errors in *both* directions. Sometimes the problem is revealed to be
that there are a few data points on one or both ends that deviate significantly
from the reference line ("outliers"), in which case they should get
close attention.

There are
also a variety of **statistical tests for
normality**, including the Kolmogorov-Smirnov
test, the Shapiro-Wilk
test, the Jarque-Bera
test, and the Anderson-Darling
test. The Anderson-Darling test
(which is the one used by RegressIt) is generally considered to be the best,
because it is specific to the normal distribution (unlike the K-S test) and it
looks at the whole distribution rather than just the skewness and kurtosis
(like the J-B test). But all of
these tests are excessively "picky" in this author’s
opinion. Real data rarely has
errors that are perfectly normally distributed, and it may not be possible to
fit your data with a model whose errors do not violate the normality assumption
at the 0.05 level of significance.
It is usually better to focus more on violations of the other
assumptions and/or the influence of a few outliers (which may be mainly
responsible for violations of normality anyway) and to look at a normal
probability plot or normal quantile plot and draw your own conclusions about
whether the problem is serious and whether it is systematic.

Here is an
example of a bad-looking normal quantile plot (an S-shaped pattern with P=0 for
the A-D stat, indicating highly significant non-normality) from the beer sales analysis on this web
site:

…and
here is an example of a good-looking one (a linear pattern with P=0.5 for the
A-D stat, indicating no significant departure from normality):

**How to
fix: **violations
of normality often arise either because (a) the *distributions of the
dependent and/or independent variables* are themselves significantly non-normal,
and/or (b) the *linearity assumption* is violated. In such cases, a
nonlinear transformation of variables might cure both problems. In the case of
the two normal quantile plots above, the second model was obtained applying a
natural log transformation to the variables in the first one.

The
dependent and independent variables in a regression model do not need to be
normally distributed by themselves--only the prediction errors need to be
normally distributed. (In fact,
independent variables do not even need to be random, as in the case of trend or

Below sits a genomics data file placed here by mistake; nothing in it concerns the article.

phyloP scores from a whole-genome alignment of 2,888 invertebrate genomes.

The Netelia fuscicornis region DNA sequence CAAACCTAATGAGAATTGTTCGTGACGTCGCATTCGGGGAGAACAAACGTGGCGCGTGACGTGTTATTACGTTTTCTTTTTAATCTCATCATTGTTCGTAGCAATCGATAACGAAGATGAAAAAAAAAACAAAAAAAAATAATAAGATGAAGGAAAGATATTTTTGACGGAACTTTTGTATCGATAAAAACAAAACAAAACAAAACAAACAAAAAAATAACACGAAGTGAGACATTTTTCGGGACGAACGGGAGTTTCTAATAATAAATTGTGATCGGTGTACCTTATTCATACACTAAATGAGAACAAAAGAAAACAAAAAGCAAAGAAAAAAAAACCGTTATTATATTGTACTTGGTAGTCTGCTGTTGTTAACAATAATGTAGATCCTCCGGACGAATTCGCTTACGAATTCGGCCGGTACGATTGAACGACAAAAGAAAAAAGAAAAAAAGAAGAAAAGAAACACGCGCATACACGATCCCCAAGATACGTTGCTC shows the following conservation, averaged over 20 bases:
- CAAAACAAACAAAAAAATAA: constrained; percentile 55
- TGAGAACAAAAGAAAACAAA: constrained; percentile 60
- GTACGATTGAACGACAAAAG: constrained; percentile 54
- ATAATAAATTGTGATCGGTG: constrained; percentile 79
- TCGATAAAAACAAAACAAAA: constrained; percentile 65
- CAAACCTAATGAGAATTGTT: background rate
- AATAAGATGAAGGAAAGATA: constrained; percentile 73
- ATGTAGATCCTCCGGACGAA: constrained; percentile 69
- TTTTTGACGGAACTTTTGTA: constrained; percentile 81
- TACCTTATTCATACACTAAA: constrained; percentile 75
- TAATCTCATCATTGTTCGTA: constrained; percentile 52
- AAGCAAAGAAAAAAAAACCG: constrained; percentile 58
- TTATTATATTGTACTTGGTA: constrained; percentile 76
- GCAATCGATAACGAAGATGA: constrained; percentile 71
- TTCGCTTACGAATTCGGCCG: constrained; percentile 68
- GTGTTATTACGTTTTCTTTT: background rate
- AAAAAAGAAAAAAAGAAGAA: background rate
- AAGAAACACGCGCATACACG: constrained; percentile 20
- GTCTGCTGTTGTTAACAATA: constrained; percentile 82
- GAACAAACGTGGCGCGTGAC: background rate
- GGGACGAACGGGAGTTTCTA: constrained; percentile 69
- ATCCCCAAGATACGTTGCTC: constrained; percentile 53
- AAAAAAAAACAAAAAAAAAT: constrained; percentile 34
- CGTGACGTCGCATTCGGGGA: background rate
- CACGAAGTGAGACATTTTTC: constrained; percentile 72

dummy or treatment or pricing variables.)
But if the distributions of some of the variables that *are* random are extremely asymmetric or
long-tailed, it may be hard to fit them into a linear model whose errors will
be normally distributed, and explaining the shape of their distributions may be
an interesting topic all by itself.
Keep in mind that the normal error assumption is usually justified by
appeal to the central limit theorem, which holds in the case where many random
variations are added together. If
the underlying sources of randomness are not interacting additively, this
argument fails to hold.

Another
possibility is that there are two or more *subsets*
of the data having *different statistical
properties*, in which case separate models should be built, or else some
data should merely be excluded, provided that there is some a priori criterion
that can be applied to make this determination.

In some
cases, the problem with the error distribution is mainly due to *one or two
very large errors*. Such values should be scrutinized closely: are they *genuine*
(i.e., not the result of data entry errors), are they *explainable*, are *similar
events *likely to occur again in the future, and how *influential* are
they in your model-fitting results? If they are merely errors or if they can be
explained as unique events not likely to be repeated, then you may have cause
to remove them. In some cases, however, it may be that the extreme values in
the data provide the most useful information about values of some of the
coefficients and/or provide the most realistic guide to the magnitudes of
forecast errors. (Return
to top of page.)